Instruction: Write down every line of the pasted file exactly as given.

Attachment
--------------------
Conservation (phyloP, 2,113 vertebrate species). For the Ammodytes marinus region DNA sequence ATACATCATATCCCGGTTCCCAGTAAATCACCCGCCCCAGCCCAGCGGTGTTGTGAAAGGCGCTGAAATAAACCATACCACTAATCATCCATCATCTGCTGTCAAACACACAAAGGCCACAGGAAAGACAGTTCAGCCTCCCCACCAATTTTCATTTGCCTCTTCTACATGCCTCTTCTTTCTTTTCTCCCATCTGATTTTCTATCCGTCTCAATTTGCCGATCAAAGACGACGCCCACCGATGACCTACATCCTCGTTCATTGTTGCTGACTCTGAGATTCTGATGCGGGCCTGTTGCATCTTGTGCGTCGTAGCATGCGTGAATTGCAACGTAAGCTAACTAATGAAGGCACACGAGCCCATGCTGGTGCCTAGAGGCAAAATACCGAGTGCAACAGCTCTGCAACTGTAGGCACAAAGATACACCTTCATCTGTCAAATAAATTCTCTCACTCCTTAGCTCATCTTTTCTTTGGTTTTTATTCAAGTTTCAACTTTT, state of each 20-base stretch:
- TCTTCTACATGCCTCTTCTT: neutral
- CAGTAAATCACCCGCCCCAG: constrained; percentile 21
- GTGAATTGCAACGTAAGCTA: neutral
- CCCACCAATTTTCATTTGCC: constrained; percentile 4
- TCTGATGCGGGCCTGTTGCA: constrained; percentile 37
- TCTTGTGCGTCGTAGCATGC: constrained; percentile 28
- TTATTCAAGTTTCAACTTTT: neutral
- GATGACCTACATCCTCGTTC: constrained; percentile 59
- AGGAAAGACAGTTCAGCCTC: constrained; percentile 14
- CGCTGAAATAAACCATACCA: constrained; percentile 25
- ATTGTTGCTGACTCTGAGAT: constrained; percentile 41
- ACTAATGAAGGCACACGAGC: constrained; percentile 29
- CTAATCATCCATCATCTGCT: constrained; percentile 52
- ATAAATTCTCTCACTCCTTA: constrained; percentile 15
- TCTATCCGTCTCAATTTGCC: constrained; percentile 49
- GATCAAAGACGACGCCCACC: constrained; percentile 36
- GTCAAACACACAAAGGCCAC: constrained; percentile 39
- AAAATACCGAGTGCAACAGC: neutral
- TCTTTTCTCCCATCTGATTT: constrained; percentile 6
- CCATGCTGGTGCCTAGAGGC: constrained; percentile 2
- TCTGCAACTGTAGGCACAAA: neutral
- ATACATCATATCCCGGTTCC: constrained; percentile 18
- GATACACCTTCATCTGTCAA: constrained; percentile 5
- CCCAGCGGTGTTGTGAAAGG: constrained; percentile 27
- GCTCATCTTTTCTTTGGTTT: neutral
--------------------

Conservation (phyloP, 2,113 vertebrate species). For the Ammodytes marinus region DNA sequence ATACATCATATCCCGGTTCCCAGTAAATCACCCGCCCCAGCCCAGCGGTGTTGTGAAAGGCGCTGAAATAAACCATACCACTAATCATCCATCATCTGCTGTCAAACACACAAAGGCCACAGGAAAGACAGTTCAGCCTCCCCACCAATTTTCATTTGCCTCTTCTACATGCCTCTTCTTTCTTTTCTCCCATCTGATTTTCTATCCGTCTCAATTTGCCGATCAAAGACGACGCCCACCGATGACCTACATCCTCGTTCATTGTTGCTGACTCTGAGATTCTGATGCGGGCCTGTTGCATCTTGTGCGTCGTAGCATGCGTGAATTGCAACGTAAGCTAACTAATGAAGGCACACGAGCCCATGCTGGTGCCTAGAGGCAAAATACCGAGTGCAACAGCTCTGCAACTGTAGGCACAAAGATACACCTTCATCTGTCAAATAAATTCTCTCACTCCTTAGCTCATCTTTTCTTTGGTTTTTATTCAAGTTTCAACTTTT, state of each 20-base stretch:
- TCTTCTACATGCCTCTTCTT: neutral
- CAGTAAATCACCCGCCCCAG: constrained; percentile 21
- GTGAATTGCAACGTAAGCTA: neutral
- CCCACCAATTTTCATTTGCC: constrained; percentile 4
- TCTGATGCGGGCCTGTTGCA: constrained; percentile 37
- TCTTGTGCGTCGTAGCATGC: constrained; percentile 28
- TTATTCAAGTTTCAACTTTT: neutral
- GATGACCTACATCCTCGTTC: constrained; percentile 59
- AGGAAAGACAGTTCAGCCTC: constrained; percentile 14
- CGCTGAAATAAACCATACCA: constrained; percentile 25
- ATTGTTGCTGACTCTGAGAT: constrained; percentile 41
- ACTAATGAAGGCACACGAGC: constrained; percentile 29
- CTAATCATCCATCATCTGCT: constrained; percentile 52
- ATAAATTCTCTCACTCCTTA: constrained; percentile 15
- TCTATCCGTCTCAATTTGCC: constrained; percentile 49
- GATCAAAGACGACGCCCACC: constrained; percentile 36
- GTCAAACACACAAAGGCCAC: constrained; percentile 39
- AAAATACCGAGTGCAACAGC: neutral
- TCTTTTCTCCCATCTGATTT: constrained; percentile 6
- CCATGCTGGTGCCTAGAGGC: constrained; percentile 2
- TCTGCAACTGTAGGCACAAA: neutral
- ATACATCATATCCCGGTTCC: constrained; percentile 18
- GATACACCTTCATCTGTCAA: constrained; percentile 5
- CCCAGCGGTGTTGTGAAAGG: constrained; percentile 27
- GCTCATCTTTTCTTTGGTTT: neutral